It was clear from the findings of the report that the preferred term was "birth parent", "birth mother" or "birth father". I suppose, for the sake of brevity, it makes sense that "birth parent" was used. Personally, I use "birth mother" and "biological father". I know the third preference in our survey was for an amalgam of both,"birth mother and biological father". The second preference was "biological mother and biological father". As a general term, "birth parent" would probably sit easily.

On the far more complex issue of trust, it is quite difficult to restore trust in a system that is inherently flawed and has continually denied access to information. I know we have spoken about this issue over recent years when the Deputy was a Member of the Seanad, debating previous Bills and so on. It is the case there is no trust with regard to Tusla and there is no trust with regard to the Adoption Authority of Ireland, and that is very clear. There were 468 respondents to the main survey, the identity rights for adoptees survey. Two of those could have been positive where there were different circumstances, but the vast majority were negative. Again, there is the issue of adoptees being spoken to over files, or having files on the table in front of them while they were spoken over. It is much more like an interrogation technique than a supportive technique.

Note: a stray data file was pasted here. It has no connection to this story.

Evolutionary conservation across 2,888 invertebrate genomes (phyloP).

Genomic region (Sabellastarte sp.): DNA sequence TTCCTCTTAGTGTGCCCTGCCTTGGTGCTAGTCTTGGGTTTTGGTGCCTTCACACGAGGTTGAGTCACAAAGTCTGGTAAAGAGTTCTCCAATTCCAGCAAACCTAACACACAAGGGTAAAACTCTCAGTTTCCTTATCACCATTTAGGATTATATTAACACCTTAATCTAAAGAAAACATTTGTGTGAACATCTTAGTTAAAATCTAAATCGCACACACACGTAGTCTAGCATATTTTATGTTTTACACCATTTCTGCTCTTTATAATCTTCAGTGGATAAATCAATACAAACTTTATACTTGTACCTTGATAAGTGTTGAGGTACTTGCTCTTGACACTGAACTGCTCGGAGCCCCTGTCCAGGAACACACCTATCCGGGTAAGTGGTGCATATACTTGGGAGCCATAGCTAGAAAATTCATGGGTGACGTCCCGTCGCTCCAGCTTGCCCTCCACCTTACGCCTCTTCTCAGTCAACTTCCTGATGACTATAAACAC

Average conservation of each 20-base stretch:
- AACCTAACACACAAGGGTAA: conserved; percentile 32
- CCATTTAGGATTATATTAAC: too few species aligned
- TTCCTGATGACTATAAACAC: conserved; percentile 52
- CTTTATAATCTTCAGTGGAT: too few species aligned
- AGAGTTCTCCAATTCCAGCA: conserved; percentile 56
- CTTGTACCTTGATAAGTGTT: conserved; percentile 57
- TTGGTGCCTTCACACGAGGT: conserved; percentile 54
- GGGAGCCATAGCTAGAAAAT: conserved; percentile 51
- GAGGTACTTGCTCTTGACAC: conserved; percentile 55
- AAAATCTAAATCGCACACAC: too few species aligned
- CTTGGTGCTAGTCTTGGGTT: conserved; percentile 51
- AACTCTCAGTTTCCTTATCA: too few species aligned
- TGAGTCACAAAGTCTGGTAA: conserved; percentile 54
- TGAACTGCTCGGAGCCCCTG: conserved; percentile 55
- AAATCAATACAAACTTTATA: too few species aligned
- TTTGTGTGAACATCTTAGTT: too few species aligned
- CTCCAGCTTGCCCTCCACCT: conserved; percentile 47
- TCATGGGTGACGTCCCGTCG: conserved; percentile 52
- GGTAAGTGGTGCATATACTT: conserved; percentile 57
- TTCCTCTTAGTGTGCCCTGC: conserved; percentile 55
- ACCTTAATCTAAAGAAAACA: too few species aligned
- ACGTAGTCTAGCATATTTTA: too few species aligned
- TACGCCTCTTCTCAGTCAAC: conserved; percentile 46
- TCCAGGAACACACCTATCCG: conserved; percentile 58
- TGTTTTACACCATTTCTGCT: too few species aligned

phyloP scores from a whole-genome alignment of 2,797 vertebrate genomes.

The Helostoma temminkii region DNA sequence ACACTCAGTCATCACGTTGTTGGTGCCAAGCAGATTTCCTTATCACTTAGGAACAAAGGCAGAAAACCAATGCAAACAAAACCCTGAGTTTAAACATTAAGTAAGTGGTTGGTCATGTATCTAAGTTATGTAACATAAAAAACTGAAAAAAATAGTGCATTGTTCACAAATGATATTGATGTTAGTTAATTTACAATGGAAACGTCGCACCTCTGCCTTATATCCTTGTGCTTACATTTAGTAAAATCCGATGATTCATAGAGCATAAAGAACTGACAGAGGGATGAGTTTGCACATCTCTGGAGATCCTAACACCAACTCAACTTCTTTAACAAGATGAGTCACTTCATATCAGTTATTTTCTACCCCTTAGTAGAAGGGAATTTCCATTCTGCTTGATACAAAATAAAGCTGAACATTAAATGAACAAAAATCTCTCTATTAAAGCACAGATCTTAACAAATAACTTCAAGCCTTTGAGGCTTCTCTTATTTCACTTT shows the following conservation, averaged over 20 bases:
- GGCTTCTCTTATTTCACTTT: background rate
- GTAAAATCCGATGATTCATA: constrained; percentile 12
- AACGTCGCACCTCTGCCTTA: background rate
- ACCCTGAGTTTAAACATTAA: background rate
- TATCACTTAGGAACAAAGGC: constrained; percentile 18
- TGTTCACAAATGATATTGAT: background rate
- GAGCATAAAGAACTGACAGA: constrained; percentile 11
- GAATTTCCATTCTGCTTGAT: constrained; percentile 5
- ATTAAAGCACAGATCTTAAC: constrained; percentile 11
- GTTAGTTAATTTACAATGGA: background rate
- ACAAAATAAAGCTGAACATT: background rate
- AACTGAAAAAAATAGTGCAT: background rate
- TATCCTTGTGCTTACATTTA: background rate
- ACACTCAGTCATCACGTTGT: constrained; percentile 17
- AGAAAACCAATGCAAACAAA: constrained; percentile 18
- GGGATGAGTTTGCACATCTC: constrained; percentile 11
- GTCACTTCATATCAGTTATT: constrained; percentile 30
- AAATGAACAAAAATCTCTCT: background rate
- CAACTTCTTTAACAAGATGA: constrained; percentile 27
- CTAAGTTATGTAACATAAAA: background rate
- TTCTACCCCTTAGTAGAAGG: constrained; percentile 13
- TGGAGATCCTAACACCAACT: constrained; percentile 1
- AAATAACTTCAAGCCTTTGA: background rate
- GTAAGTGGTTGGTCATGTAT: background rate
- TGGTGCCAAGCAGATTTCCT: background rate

If we are talking about restoring trust, that would be a very difficult ask because it is clear it is gone. I really do not know how we would restore trust in it except by being open and accepting the difficulties it has caused, the pain and upset it has caused the people who have been on the receiving end of this, the stigmatisation it has caused, the marginalisation they have felt as a result of it and the strain it has put on people's mental health. That should be very clear. When people are telling us in the report they felt criminalised having an interaction with the agencies they are meant to be supported by, I really do not see how there is a comeback from that.